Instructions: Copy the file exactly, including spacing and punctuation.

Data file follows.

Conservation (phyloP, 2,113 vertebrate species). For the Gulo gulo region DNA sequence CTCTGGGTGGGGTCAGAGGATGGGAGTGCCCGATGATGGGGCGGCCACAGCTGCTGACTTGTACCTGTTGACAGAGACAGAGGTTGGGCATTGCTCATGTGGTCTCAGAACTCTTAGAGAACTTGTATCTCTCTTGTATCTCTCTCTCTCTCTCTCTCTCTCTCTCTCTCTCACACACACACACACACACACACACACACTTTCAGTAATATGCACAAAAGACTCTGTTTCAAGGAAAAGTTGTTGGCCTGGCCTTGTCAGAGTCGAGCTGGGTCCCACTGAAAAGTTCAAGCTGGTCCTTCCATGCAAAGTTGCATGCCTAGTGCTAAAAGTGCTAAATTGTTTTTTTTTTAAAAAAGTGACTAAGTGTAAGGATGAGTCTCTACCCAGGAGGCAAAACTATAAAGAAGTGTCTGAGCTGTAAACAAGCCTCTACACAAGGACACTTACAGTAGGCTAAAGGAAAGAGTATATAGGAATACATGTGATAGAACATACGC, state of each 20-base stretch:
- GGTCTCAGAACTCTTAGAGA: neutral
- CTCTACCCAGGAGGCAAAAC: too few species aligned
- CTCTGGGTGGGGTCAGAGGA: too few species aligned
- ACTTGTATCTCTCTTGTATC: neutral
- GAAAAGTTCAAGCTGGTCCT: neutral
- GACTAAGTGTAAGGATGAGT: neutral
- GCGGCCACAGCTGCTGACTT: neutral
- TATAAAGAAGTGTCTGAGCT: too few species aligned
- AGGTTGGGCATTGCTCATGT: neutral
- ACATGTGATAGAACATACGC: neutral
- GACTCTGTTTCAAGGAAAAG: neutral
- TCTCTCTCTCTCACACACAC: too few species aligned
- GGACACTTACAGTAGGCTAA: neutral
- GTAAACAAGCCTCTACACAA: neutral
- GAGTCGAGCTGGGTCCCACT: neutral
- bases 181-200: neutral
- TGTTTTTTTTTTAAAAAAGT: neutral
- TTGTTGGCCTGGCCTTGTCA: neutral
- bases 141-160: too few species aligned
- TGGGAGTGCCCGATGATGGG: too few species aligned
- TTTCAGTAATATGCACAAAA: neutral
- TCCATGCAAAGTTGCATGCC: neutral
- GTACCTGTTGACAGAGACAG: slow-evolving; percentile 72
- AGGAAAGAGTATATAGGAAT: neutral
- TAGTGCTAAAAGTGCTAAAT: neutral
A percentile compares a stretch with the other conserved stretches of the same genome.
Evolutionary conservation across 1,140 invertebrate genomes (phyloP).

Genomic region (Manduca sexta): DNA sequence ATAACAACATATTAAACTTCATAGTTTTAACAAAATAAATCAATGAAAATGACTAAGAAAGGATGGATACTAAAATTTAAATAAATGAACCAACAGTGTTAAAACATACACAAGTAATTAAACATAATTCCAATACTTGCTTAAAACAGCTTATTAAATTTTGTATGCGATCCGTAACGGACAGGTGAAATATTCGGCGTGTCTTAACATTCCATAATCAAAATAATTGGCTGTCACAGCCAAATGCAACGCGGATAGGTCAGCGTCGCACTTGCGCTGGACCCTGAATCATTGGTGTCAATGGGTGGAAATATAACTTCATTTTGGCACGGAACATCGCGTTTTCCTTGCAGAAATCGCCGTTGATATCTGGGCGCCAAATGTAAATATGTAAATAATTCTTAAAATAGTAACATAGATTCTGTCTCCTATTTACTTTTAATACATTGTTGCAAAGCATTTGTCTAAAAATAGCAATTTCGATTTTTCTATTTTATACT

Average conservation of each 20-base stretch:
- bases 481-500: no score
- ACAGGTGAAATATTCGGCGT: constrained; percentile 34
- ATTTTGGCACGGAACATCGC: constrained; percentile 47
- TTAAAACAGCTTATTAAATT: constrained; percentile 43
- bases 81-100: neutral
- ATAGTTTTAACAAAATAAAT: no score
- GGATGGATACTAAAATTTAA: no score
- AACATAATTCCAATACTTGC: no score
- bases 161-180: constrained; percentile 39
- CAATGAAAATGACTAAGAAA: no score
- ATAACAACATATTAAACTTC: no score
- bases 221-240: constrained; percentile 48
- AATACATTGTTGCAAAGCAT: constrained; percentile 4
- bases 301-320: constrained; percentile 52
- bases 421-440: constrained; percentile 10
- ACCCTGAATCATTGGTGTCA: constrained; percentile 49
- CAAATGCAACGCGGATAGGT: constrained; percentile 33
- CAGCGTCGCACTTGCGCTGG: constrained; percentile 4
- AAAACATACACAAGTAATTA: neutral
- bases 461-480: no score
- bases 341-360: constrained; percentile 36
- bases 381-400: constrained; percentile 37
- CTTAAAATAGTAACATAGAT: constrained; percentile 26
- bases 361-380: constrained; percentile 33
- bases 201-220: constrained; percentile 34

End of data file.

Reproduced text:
Conservation (phyloP, 2,113 vertebrate species). For the Gulo gulo region DNA sequence CTCTGGGTGGGGTCAGAGGATGGGAGTGCCCGATGATGGGGCGGCCACAGCTGCTGACTTGTACCTGTTGACAGAGACAGAGGTTGGGCATTGCTCATGTGGTCTCAGAACTCTTAGAGAACTTGTATCTCTCTTGTATCTCTCTCTCTCTCTCTCTCTCTCTCTCTCTCTCACACACACACACACACACACACACACACTTTCAGTAATATGCACAAAAGACTCTGTTTCAAGGAAAAGTTGTTGGCCTGGCCTTGTCAGAGTCGAGCTGGGTCCCACTGAAAAGTTCAAGCTGGTCCTTCCATGCAAAGTTGCATGCCTAGTGCTAAAAGTGCTAAATTGTTTTTTTTTTAAAAAAGTGACTAAGTGTAAGGATGAGTCTCTACCCAGGAGGCAAAACTATAAAGAAGTGTCTGAGCTGTAAACAAGCCTCTACACAAGGACACTTACAGTAGGCTAAAGGAAAGAGTATATAGGAATACATGTGATAGAACATACGC, state of each 20-base stretch:
- GGTCTCAGAACTCTTAGAGA: neutral
- CTCTACCCAGGAGGCAAAAC: too few species aligned
- CTCTGGGTGGGGTCAGAGGA: too few species aligned
- ACTTGTATCTCTCTTGTATC: neutral
- GAAAAGTTCAAGCTGGTCCT: neutral
- GACTAAGTGTAAGGATGAGT: neutral
- GCGGCCACAGCTGCTGACTT: neutral
- TATAAAGAAGTGTCTGAGCT: too few species aligned
- AGGTTGGGCATTGCTCATGT: neutral
- ACATGTGATAGAACATACGC: neutral
- GACTCTGTTTCAAGGAAAAG: neutral
- TCTCTCTCTCTCACACACAC: too few species aligned
- GGACACTTACAGTAGGCTAA: neutral
- GTAAACAAGCCTCTACACAA: neutral
- GAGTCGAGCTGGGTCCCACT: neutral
- bases 181-200: neutral
- TGTTTTTTTTTTAAAAAAGT: neutral
- TTGTTGGCCTGGCCTTGTCA: neutral
- bases 141-160: too few species aligned
- TGGGAGTGCCCGATGATGGG: too few species aligned
- TTTCAGTAATATGCACAAAA: neutral
- TCCATGCAAAGTTGCATGCC: neutral
- GTACCTGTTGACAGAGACAG: slow-evolving; percentile 72
- AGGAAAGAGTATATAGGAAT: neutral
- TAGTGCTAAAAGTGCTAAAT: neutral
A percentile compares a stretch with the other conserved stretches of the same genome.
Evolutionary conservation across 1,140 invertebrate genomes (phyloP).

Genomic region (Manduca sexta): DNA sequence ATAACAACATATTAAACTTCATAGTTTTAACAAAATAAATCAATGAAAATGACTAAGAAAGGATGGATACTAAAATTTAAATAAATGAACCAACAGTGTTAAAACATACACAAGTAATTAAACATAATTCCAATACTTGCTTAAAACAGCTTATTAAATTTTGTATGCGATCCGTAACGGACAGGTGAAATATTCGGCGTGTCTTAACATTCCATAATCAAAATAATTGGCTGTCACAGCCAAATGCAACGCGGATAGGTCAGCGTCGCACTTGCGCTGGACCCTGAATCATTGGTGTCAATGGGTGGAAATATAACTTCATTTTGGCACGGAACATCGCGTTTTCCTTGCAGAAATCGCCGTTGATATCTGGGCGCCAAATGTAAATATGTAAATAATTCTTAAAATAGTAACATAGATTCTGTCTCCTATTTACTTTTAATACATTGTTGCAAAGCATTTGTCTAAAAATAGCAATTTCGATTTTTCTATTTTATACT

Average conservation of each 20-base stretch:
- bases 481-500: no score
- ACAGGTGAAATATTCGGCGT: constrained; percentile 34
- ATTTTGGCACGGAACATCGC: constrained; percentile 47
- TTAAAACAGCTTATTAAATT: constrained; percentile 43
- bases 81-100: neutral
- ATAGTTTTAACAAAATAAAT: no score
- GGATGGATACTAAAATTTAA: no score
- AACATAATTCCAATACTTGC: no score
- bases 161-180: constrained; percentile 39
- CAATGAAAATGACTAAGAAA: no score
- ATAACAACATATTAAACTTC: no score
- bases 221-240: constrained; percentile 48
- AATACATTGTTGCAAAGCAT: constrained; percentile 4
- bases 301-320: constrained; percentile 52
- bases 421-440: constrained; percentile 10
- ACCCTGAATCATTGGTGTCA: constrained; percentile 49
- CAAATGCAACGCGGATAGGT: constrained; percentile 33
- CAGCGTCGCACTTGCGCTGG: constrained; percentile 4
- AAAACATACACAAGTAATTA: neutral
- bases 461-480: no score
- bases 341-360: constrained; percentile 36
- bases 381-400: constrained; percentile 37
- CTTAAAATAGTAACATAGAT: constrained; percentile 26
- bases 361-380: constrained; percentile 33
- bases 201-220: constrained; percentile 34